MARSEILLE- European Capital of Culture Clash

Following a year with 24 shooting fatalities, many taking place in broad daylight in the city’s cafes and on the main streets, and where the local senator was recently stripped of his immunity and taken into custody, it looked as if  Marseille was back to the bad old days depicted so dramatically in the 1970’s film The French Connection. However, following a massive face lift and a clean up, becoming European Capital of Culure for 2013 might be just the tonic this unique city needs.

It can be said that there is no other European city quite like Marseille. There is, of course, Naples and Genoa, Piraeus and Cadiz, all fascinating and awash with history, but Marseille remains the port-city which has survived two and half thousand years and still amazes, frightens and delights one. It’s a city where East meets West and North meets South. If no longer a cauldron, it’s something more than a melting pot of races and religions, of creeds and colours. The northern French, bereft of their traditional industries flocked to the south following the Second World War looking for an easier life and also eager to take part in the vital regeneration of southern France with its new industries – gas, chemicals and petroleum, later finance and technology, as well as its booming tourist industry and property development. The French themselves brought about the forced emigration of hundreds of thousands of Algerians and Pieds Noirs from Algeria to the mainland in the 1950’s and 1960’s during the years of the bloody war for independence and many landed in Marseille with nowhere else to go. They were soon put to work doing those jobs the French workmen no longer fancied; cleaning the streets, digging the roads and helping to build the huge multi-storey apartment blocks which sprouted in the expanding suburbs of Marseille and which would become their own ghettos.  They were followed by Moroccans and Tunisians, also still French nationals, and by Africans from further afield, the French colonies of Africa’s West Coast and for whom Marseille was a first stopping place and a difficult place to move away from. Even more distant French from the colonies sought their fortunes in the French homeland and the ships from Indochina- Cambodia and Vietnam- offloaded their human cargo on the docks of Marseille where they soon found shelter and then commerce with shops and restaurants in the ancient quarters of the city. 

The first occupiers of Marseille were the Phoenicians and the Greeks soon followed, colonising the hills around the entry to the port where today quiet tree-lined squares still hold the atmosphere of an agora and where the ruins of a Greek theatre still lie. The Romans, of course, followed suit forming a prosperous trading centre and bringing grapes, olives, roads and canals, and all the attributes of a Roman culture. The city survived numerous invasions, but by the 11th century it was an independent republic with a thriving port and centre of commerce. It competed with Genoa as a departure point for the crusades, providing boats and supplies and legend has it that some devoted crusaders attempted to swim to the Holy land from Marseille. One doesn’t know how far they got. The Great Plague of 1720 halved the population, but Marseille soon revived and became a centre from which explorers and traders set off to the New World, the Americas and the Antilles. The markets of Marseille were bursting with sugar, coffee, tobacco, cocoa, textiles, precious stones and metals. The city welcomed the revolution of 1789 with enthusiasm, giving its name to France’s new national anthem. In the 19th century, other immigrants followed; the poor Piedmontese travelling west from northern Italy bringing with them an unmistakable Italian sing-song to the local accents, while during the years of the Spanish Civil War, hundreds of thousands of Spanish swept into southern France, escaping death or persecution, to settle forever in the Provence, many of them in Marseille.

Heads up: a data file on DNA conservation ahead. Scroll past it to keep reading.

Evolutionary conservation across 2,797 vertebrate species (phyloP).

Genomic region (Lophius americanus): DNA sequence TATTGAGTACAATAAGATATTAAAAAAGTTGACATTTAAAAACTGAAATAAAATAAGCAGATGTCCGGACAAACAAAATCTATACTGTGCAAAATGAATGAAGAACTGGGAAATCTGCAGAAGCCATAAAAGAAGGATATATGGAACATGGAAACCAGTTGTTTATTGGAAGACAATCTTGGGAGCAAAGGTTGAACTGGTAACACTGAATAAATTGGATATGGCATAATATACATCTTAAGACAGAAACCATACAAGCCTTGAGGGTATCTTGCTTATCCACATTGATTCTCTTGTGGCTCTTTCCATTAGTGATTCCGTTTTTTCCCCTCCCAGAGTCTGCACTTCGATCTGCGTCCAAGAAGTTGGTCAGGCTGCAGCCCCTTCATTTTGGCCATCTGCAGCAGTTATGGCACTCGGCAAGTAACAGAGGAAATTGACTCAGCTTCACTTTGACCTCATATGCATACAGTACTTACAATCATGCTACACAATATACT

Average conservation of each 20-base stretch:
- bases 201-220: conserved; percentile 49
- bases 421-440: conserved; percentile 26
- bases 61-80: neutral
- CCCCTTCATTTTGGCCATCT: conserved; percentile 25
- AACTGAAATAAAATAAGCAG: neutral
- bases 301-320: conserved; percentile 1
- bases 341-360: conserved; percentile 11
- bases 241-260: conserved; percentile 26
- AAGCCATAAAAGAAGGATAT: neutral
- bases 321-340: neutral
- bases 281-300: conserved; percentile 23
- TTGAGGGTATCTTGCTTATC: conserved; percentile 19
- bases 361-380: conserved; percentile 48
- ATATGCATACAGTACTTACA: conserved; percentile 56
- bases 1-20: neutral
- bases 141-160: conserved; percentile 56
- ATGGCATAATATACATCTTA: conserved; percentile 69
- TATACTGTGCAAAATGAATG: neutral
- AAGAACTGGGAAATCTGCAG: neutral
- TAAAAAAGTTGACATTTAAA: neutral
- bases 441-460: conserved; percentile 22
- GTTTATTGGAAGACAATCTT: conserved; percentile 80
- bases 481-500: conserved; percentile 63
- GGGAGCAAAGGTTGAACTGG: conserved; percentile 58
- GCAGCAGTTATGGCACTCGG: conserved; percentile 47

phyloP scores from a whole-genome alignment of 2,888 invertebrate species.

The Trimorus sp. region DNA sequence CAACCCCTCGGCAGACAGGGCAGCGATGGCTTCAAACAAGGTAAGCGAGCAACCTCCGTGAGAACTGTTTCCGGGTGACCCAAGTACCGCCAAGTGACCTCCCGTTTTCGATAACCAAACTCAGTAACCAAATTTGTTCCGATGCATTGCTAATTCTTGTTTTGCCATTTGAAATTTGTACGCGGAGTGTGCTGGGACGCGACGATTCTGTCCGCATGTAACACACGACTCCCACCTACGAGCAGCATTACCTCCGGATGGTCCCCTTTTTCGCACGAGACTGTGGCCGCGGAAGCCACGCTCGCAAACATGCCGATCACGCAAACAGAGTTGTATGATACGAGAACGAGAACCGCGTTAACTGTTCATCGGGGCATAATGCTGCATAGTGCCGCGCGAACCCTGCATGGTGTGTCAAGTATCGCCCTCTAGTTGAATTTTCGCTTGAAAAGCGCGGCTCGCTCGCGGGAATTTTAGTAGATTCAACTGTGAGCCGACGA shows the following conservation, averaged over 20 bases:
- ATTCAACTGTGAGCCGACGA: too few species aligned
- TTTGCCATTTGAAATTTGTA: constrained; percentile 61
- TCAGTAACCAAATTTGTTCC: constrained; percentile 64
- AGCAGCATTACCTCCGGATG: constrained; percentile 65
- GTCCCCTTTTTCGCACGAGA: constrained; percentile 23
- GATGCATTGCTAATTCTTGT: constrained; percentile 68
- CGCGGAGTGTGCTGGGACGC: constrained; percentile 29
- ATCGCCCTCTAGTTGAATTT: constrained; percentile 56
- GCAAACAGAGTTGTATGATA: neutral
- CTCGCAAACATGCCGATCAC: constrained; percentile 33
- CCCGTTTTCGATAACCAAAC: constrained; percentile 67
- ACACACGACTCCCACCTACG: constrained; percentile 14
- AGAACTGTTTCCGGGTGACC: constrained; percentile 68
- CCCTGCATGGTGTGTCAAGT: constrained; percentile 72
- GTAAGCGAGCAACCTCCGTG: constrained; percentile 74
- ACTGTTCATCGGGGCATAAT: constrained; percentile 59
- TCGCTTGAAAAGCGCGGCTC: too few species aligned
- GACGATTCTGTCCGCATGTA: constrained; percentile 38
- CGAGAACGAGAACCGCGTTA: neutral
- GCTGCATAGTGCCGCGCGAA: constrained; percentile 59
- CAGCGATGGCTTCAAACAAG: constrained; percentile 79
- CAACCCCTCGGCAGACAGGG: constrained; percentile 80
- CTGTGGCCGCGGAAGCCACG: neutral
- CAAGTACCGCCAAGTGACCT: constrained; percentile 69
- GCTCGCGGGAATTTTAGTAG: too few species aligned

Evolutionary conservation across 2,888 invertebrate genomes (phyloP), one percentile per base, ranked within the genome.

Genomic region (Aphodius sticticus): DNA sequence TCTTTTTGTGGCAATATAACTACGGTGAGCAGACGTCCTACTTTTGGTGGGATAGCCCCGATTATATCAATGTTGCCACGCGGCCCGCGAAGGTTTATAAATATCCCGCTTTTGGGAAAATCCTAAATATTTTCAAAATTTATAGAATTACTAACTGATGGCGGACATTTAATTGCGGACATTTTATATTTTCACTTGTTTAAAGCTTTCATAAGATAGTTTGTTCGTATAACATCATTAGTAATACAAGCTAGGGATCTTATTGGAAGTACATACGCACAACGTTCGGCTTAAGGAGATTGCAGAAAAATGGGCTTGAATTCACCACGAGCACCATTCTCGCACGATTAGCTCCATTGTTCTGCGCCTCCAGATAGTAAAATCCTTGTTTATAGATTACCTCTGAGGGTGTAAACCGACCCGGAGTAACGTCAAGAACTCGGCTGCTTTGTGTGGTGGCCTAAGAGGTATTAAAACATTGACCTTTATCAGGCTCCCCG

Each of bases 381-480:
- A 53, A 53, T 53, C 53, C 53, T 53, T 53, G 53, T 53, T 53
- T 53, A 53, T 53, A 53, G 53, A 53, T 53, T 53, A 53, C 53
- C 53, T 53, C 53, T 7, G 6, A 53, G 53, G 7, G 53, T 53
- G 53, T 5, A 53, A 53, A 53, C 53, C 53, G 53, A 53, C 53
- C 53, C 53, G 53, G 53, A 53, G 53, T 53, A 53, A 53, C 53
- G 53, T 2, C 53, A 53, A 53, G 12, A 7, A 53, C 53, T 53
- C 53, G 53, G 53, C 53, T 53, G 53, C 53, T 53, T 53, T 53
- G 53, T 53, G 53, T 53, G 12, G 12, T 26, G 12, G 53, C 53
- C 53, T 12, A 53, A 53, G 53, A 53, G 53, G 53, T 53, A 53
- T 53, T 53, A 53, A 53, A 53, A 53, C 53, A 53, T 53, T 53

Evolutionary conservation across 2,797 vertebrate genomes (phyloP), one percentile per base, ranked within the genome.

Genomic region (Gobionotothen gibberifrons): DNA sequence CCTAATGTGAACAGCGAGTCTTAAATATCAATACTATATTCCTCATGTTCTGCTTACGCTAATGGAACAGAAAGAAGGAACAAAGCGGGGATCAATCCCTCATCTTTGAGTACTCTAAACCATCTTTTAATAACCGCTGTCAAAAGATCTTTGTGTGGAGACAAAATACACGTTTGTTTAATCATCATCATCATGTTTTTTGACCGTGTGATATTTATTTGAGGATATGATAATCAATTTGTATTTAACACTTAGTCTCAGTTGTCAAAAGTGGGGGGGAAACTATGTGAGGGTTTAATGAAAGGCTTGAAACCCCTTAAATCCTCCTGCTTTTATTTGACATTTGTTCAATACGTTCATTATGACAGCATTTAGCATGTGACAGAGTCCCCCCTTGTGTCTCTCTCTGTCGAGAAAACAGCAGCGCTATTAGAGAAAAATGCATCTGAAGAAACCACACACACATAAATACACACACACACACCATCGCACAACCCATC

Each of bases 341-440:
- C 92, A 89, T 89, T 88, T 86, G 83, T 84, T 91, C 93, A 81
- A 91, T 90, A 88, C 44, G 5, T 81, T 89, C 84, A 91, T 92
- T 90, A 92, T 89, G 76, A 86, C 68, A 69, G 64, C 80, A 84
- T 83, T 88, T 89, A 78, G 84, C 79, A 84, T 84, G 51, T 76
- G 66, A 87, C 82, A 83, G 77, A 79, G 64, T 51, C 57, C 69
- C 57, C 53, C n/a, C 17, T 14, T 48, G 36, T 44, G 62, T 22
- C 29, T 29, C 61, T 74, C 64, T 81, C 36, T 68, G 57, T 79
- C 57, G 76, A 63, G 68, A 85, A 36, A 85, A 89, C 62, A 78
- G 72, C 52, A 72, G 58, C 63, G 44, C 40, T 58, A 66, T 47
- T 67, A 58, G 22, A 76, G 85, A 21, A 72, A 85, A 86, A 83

Today the Centre Ville  is exploding with new buildings, around the Vieux Port, and along the coast once left spattered with derelict warehouses, docks and factories. There are  road works, repairs and renovations everywhere; inner city streets have been ripped up to fit in a new metro, a tramway, subways, flyovers and expressways. The mouldering facades of the 19th century six-storey houses are being exfoliated and carefully restored to their former elegance. Even the medieval stairways and courtyards of the old quarters are getting a make-over like none other. The world’s leading architects, including Norman Foster, Zaha Hadid and Jean Nouvel have been called upon to renovate the Vieux Port, build new museums, galleries, theatres, office and apartment blocks, and it looks as if it will all be completed in 2013.